Most of the presentations I've delivered in the last few years were in English. When I compare the experience of giving a presentation in English versus delivering one in Slovene, it always struck me how much more exhausting it is for me to present in non native language. At the onset of the presentation, everything goes well, but then I become increasingly tired, my tongue starts to twist and I begin to make mistakes. After I make a string of mistakes in pronunciation and grammar, I start focusing more and more on my English and loosing track of the subject matter of my presentation. I watched several videos of myself delivering presentations in English, so I know that my English is not as riddled with mistakes as it feels while talking on the stage. I've asked Damian Conway about this subject while attending his Presentation Aikido tutorial last month at QCon London and he gave me several very useful pieces of advice. First, he said, the trick is not to care about your mistakes (they ain't so big anyway). The audience didn't come to hear your perfect English but because of your expertize. Second, spend a few days speaking extensively in English before giving the talk. This is especially important if you don't use English on a daily basis. Third, you should practice your talk in front of a native (or well versed) English speaker. She can point out frequent mistakes and the use of awkward phrases. Fourth, the amount of practice required to give a good talk in non native language is double what you would need in your native tongue. Finally, being a non native speaker is not always a disadvantage. Quite often native English speakers use complicated words and less known idioms, thus making their talk less comprehensible to a typical audience of non native English speakers. And I've experienced it myself several times, that a native speaker with a strong local dialect is often harder to understand than even a Chinese who commands no knowledge of English but has learned his talk by heart.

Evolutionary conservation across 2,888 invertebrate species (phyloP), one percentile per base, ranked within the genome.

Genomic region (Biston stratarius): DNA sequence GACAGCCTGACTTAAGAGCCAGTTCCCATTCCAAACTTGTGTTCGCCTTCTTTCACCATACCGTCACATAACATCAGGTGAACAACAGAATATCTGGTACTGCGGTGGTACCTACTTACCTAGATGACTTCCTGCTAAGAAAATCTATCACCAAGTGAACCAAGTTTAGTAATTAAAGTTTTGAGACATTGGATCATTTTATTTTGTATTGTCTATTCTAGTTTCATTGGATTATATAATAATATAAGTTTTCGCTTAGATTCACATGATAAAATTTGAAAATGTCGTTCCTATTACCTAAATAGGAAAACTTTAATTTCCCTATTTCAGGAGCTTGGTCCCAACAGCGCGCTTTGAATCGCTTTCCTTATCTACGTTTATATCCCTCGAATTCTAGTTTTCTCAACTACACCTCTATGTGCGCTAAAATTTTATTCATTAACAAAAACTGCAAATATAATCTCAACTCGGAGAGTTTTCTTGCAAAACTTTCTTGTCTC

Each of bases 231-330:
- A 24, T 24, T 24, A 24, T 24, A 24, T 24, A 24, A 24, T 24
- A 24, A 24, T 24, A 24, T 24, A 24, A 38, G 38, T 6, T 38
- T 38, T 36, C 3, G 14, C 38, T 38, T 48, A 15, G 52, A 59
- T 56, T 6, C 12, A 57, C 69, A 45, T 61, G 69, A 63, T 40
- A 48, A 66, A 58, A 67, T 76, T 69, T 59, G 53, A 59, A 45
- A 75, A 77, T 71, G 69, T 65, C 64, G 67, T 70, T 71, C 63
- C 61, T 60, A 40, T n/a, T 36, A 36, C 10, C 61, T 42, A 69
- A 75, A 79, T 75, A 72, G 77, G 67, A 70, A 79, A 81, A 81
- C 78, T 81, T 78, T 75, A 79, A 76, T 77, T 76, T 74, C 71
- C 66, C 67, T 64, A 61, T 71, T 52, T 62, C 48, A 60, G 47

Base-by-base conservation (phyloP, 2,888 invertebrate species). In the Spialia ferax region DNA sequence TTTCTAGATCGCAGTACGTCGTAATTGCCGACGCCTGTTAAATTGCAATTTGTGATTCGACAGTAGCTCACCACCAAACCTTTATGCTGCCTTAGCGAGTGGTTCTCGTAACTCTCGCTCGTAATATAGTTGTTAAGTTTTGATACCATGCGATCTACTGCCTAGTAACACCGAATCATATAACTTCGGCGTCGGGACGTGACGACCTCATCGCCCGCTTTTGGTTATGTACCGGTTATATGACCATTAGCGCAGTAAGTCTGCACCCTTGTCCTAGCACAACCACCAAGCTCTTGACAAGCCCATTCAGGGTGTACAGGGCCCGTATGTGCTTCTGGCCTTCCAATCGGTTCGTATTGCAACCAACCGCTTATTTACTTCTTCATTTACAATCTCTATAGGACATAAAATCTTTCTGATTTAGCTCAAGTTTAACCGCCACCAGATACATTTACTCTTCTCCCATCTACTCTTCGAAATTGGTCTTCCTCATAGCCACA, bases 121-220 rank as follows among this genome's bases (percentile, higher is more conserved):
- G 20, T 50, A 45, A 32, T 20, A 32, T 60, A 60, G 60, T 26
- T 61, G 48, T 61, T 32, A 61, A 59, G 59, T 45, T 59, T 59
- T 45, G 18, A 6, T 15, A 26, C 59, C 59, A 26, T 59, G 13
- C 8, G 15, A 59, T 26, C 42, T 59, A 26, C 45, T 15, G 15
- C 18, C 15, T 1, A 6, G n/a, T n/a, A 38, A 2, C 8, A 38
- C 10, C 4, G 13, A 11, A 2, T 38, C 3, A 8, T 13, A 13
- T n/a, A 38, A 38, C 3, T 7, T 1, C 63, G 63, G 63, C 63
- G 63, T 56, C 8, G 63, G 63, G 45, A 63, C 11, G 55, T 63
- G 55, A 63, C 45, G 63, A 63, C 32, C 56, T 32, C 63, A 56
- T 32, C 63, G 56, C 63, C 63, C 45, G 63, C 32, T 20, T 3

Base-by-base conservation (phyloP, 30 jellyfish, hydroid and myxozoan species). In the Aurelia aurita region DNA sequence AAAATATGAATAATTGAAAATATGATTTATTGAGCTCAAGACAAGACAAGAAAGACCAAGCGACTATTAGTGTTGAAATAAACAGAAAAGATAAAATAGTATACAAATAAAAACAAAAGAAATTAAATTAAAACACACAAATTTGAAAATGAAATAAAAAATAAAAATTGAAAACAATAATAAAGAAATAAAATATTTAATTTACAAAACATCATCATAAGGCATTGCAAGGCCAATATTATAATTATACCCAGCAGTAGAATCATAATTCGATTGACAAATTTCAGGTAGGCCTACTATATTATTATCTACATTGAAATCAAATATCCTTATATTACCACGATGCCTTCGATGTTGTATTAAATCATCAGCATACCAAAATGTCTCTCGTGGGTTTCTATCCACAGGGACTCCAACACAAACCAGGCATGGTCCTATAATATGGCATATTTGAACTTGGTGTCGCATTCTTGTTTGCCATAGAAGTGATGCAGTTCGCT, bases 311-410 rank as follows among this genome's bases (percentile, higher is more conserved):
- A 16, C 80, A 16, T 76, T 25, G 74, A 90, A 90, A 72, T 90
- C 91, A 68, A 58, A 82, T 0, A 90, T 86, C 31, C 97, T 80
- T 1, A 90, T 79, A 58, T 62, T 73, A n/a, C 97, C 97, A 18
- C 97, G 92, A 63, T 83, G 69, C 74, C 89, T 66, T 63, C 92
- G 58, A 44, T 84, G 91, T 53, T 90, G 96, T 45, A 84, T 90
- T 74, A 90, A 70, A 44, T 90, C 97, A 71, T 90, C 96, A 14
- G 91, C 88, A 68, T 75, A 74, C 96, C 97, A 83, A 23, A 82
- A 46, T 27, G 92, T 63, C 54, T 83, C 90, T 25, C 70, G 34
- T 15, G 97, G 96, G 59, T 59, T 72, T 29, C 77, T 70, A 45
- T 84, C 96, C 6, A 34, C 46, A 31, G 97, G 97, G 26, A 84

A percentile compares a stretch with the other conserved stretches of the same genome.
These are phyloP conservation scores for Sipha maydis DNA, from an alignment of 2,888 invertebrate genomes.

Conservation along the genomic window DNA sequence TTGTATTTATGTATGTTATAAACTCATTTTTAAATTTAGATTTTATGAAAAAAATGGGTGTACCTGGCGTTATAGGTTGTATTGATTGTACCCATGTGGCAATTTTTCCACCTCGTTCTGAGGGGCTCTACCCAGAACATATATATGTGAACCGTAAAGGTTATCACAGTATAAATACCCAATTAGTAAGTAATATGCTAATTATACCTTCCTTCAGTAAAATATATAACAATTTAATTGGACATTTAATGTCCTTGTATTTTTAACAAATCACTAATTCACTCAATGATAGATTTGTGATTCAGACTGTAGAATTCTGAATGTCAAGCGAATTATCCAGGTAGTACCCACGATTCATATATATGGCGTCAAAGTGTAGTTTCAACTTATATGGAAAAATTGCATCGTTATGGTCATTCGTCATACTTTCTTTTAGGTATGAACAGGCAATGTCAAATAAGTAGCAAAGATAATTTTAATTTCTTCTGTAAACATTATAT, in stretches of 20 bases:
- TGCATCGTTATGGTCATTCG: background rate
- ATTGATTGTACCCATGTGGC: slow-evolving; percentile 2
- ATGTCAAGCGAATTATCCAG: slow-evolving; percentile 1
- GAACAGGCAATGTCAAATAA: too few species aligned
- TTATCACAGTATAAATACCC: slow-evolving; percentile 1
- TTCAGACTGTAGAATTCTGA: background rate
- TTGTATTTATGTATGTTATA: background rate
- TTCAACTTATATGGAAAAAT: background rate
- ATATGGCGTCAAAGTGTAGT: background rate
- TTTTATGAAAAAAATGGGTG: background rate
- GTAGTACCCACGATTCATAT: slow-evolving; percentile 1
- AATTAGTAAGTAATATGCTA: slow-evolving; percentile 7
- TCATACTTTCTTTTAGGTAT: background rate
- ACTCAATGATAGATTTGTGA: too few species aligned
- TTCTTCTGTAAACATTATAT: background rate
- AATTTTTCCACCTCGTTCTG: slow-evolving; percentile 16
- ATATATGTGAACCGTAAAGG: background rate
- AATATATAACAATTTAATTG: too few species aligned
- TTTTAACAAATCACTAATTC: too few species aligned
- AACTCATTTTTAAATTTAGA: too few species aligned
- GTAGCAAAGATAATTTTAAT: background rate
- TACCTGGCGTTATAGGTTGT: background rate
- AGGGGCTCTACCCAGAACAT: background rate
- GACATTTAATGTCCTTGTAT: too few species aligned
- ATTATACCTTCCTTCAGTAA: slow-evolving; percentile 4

What's your experience with presentations delivered by non-native speakers? Either from the point of view of a speaker or audience.